Ridiculous upgrade policy

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This topic contains 15 replies, has 12 voices, and was last updated by  rferguson 17 Oct 2015
at 13:54

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  • Anonymous


    One of my client is a bit stingy and only accept to pay Premium eco. For a six hours day flight, I don’t really care. And the AF product is fine for this. But sleeping on these seats is close to impossible, even on the first raw.

    That said, on the first trip I could upgrade myself upon check in for the night inbound flight at actually a good price (EUR 200+ – can’t remember the exact figure). Happy of that outcome, I wanted to repeat the experience on the second trip. But there, impossible to find that upgrade possibility online… So I tried at the airport and got that absurd answer:

    – “No problem, we have availability. Hold on, there is a message in your file, Oh, did you lately upgrade? Because if you did, I cannot upgrade you unless you change your ticket”.
    – Fine I said. How much?
    – “Close to EUR 1200!”
    – …
    – “See you can only upgrade online at check-in once every 3 or 4 months” at a discounted price. Otherwise you need to pay full fare!
    – … EUR 1200 upgrade fee for a 6 hours flight? No thank you!

    What an absurd policy. AF will fly with empty premium seats while a passenger is ready to pay for that upgrade just because he might make a good deal. Isn’t it a loose loose?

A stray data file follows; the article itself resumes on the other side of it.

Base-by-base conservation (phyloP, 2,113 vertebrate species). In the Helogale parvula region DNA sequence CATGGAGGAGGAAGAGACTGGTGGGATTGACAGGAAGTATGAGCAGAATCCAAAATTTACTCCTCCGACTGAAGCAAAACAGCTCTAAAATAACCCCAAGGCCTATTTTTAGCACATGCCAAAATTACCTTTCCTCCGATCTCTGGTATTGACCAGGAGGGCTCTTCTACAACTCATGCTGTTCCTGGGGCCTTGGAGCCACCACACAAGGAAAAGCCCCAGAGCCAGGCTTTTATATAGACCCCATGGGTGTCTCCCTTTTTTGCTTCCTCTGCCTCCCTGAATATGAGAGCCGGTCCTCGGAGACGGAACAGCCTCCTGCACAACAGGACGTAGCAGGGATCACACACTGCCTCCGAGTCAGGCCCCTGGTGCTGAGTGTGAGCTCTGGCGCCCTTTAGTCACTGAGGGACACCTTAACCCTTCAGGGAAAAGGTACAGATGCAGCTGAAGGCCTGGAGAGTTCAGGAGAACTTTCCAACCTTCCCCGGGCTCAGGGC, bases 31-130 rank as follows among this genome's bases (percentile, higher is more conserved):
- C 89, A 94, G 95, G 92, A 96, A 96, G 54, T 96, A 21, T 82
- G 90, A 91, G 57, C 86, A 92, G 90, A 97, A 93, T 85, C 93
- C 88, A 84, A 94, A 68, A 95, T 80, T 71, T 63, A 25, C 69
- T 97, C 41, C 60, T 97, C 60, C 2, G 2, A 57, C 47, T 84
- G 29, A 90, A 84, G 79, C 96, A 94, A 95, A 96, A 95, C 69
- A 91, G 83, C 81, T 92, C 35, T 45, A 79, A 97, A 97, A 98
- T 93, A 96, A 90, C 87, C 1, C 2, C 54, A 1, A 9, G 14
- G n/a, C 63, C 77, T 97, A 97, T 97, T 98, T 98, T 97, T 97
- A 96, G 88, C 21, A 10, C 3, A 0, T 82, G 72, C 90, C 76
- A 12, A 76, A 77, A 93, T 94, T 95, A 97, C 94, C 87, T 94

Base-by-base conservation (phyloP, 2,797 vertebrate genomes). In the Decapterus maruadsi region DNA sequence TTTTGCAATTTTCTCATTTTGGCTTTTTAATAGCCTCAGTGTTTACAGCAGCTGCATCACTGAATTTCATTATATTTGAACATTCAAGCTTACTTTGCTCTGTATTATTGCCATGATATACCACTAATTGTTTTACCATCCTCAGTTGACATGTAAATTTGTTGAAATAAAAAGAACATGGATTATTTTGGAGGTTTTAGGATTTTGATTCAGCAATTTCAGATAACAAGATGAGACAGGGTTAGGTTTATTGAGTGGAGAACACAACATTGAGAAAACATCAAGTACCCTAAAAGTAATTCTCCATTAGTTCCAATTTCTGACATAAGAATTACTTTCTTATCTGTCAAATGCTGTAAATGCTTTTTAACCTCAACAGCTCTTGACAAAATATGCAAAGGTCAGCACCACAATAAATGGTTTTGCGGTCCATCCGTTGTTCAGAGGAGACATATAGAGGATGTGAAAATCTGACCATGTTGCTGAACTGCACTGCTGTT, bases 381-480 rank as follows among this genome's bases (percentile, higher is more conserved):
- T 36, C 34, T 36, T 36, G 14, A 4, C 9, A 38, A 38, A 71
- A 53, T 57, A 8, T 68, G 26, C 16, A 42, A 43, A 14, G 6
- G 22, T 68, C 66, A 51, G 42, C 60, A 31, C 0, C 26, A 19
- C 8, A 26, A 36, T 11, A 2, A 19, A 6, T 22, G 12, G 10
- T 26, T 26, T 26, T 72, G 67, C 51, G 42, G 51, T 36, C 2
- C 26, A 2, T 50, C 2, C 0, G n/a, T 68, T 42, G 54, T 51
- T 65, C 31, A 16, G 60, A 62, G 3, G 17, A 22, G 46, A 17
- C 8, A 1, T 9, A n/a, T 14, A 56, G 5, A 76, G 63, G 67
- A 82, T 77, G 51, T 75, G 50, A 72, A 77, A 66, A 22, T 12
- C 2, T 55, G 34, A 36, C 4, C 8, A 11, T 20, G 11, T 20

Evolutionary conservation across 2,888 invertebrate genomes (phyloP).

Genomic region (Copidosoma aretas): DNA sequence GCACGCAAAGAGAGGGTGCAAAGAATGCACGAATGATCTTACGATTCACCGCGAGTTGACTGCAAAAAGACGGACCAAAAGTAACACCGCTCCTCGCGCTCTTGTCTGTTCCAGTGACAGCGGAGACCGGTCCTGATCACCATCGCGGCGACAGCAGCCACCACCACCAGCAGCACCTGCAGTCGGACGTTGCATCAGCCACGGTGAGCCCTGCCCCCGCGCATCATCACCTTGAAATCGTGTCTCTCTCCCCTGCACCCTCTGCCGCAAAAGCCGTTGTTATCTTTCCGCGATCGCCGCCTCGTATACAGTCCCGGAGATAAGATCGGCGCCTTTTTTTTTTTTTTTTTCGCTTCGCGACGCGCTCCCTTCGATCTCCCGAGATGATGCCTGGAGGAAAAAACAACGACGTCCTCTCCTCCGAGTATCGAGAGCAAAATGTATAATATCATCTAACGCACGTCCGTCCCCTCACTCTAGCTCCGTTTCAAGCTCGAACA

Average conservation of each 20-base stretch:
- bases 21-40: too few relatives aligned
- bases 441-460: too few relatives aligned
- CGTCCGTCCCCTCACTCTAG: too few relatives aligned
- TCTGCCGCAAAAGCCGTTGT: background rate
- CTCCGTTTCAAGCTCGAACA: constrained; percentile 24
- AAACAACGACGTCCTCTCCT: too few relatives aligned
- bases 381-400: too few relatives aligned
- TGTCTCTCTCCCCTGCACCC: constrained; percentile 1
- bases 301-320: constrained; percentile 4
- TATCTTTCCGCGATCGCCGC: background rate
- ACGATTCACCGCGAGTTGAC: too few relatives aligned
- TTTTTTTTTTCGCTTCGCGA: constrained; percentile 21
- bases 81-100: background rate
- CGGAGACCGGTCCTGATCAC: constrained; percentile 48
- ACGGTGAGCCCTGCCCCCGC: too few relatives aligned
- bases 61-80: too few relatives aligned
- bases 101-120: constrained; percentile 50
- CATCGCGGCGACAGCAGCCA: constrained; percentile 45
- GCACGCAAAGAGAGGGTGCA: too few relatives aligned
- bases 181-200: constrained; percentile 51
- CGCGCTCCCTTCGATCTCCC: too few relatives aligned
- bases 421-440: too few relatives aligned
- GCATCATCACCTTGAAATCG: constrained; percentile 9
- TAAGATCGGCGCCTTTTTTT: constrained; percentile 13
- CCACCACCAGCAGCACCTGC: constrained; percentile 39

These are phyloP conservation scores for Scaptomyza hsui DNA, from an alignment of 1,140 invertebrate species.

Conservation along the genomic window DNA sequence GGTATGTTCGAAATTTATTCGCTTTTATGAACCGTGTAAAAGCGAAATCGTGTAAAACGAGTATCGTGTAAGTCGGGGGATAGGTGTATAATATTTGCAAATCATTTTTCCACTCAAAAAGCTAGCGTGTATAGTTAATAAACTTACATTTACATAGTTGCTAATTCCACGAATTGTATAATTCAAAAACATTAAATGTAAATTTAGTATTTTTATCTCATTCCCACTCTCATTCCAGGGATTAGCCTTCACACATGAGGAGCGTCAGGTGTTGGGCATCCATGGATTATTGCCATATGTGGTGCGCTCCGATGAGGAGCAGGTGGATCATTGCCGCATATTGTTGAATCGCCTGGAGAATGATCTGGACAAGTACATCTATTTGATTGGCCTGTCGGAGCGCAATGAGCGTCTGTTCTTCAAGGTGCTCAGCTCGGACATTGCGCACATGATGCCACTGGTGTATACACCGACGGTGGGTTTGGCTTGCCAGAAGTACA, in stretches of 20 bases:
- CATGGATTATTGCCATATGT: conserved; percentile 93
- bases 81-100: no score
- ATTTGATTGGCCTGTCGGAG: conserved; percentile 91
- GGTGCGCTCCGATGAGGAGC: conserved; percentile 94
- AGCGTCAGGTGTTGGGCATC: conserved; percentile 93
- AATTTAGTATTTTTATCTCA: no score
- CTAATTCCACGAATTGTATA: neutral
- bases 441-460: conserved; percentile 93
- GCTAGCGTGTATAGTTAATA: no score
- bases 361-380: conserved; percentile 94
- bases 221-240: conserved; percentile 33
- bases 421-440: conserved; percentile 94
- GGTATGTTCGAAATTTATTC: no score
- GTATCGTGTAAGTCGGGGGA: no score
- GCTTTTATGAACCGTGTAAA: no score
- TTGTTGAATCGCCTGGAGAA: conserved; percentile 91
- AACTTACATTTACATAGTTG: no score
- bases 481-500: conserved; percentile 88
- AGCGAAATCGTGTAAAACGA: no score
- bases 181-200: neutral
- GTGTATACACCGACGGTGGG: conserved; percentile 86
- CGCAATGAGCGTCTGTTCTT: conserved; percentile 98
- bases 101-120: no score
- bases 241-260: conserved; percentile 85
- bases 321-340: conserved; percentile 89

Did I miss something?


    A Euro 200 upgrade on longhaul, sounds like a marketing sweetener to me… If this became common knowledge, the airline may find more passengers chancing it. I can see the logic of allowing this, once every 3 – 4 months..

    I doubt very much the airline would be making any money selling a long haul upgrade for Euro 200 and can understand why they would prefer to leave the seat empty..


    Well, Martyn, leaving the seat empty is a loss of EUR 200 for the airline… That said, yes, this price is a bargain. But they would be better off not going that low and being consistent.


    Most European airlines have a similar policy, they will occasionally offer a ‘loss leader’ to try to tempt people to change their buying patterns and purchase a higher cabin, but they will not offer it too often, otherwise it means people will rely on the low cost upgrades.

    It works differently in the US, where frequent flyers can bid for upgrades at the airport, using certificates (vouchers.)


    The EY upgrade bid process works well also, and whilst I haven’t ever used it, I think it is something other carriers would do well to copy.


    I think the answer is simple – knowing that it’s available every few months, take your business elsewhere for a few months and only book with AF when you think your upgrade block has been reset.


    I had two flights recently with AF with what I can only call strange upgrade opportunities! Travelling CDG to AMS, I check in on line and given seats 10E and F, then I get asked if I wanted emergency exit row for a half price of, I think it was, €3.60. As my partner is short I can always stretch over her side so didn’t bother. Get on the flight to find that row 10 is emergency exit row!